MS - ditch the dogma and succumb to reason,logic and customer opinion.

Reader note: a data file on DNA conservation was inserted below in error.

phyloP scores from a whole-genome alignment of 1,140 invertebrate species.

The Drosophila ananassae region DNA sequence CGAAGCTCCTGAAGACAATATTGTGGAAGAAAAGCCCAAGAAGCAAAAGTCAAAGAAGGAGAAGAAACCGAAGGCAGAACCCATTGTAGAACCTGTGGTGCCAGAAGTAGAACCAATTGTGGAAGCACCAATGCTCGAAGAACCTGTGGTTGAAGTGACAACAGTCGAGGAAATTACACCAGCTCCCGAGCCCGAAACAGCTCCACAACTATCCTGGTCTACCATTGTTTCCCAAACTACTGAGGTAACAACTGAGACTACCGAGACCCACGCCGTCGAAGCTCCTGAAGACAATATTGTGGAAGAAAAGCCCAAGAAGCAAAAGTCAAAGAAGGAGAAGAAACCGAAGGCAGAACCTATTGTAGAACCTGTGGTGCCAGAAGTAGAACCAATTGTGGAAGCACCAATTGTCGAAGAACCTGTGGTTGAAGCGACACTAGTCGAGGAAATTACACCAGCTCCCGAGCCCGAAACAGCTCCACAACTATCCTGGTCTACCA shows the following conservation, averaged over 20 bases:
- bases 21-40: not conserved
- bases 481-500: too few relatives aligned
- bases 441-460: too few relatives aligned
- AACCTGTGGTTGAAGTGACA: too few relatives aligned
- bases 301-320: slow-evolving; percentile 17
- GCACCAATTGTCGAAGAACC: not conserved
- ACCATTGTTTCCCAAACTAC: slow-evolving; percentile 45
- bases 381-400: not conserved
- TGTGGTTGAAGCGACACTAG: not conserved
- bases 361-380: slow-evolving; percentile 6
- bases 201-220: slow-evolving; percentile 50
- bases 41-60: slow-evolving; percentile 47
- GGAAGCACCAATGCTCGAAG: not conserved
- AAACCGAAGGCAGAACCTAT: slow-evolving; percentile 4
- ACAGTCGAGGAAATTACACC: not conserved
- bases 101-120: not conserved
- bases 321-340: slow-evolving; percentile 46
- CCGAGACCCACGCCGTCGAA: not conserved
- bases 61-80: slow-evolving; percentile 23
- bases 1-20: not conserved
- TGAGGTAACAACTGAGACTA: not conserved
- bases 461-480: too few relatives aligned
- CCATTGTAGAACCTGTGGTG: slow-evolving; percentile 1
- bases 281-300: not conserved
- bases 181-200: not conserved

Ever since NT I have been wondering why commercial reason and engineering logic seems to have eluded those who make the ultimate decisions concerned the development and sale of new products at MS. This especially as I have met many of them (at least from that era). People have liked and still do like the Windows interface partly because its familiar to them and partly because they have had to in the past, and are loath to invest the time and money in learning anew. But the GUI look and feel, and the underlying system structure are almost entirely different issues. Whilst it is undoubtedly true that "screens sell machines" (a phrase I first heard in the 1970s from a salesman at Data General Corp when referring to DG's Star-Trek inspired Dasher VDU with blue phosphor), the ability of the system to cope with matters like efficient thread/task scheduling,coping with errant user code, and general installation and maintenance work-flows are critical matters that determine the actual cost of ownership of a desktop, as well as shaping the user experience. So I ask Microsoft, "since you have such vast resources at your disposal, why haven't you written a new system in the mold of unix? You know by now that in the real world, the architectural differences between unix style and NT by Vax-VMS style have been settled strongly in favour of unix, and yet you dogmatically ignore the facts as experienced by the techies in every major MS site, corporate, gov, ngo et al. Imagine the ecstasy and goodwill you would create by providing your users with an ultra-fast and responsive interface on legacy hardware. Imagine how happy users would be to see no more "oops sorry its broken" dialogs and worse! True, my experience is a little out of date; and in my idle moments I have been wondering if Win10 will finally be a unix style system with a warm and cosy Win7 style GUI on top, bundled with a new Office suite and a vmc for legacy Windows apps.......? Is MS big enough to hold its' head up and make the change? If MS can't stomach the idea of a complete change, how about a choice for your customers; a unix based Windows and or a 'traditional' Windows? Of course, that would be letting your customers make the change for you.....and who said they were always right?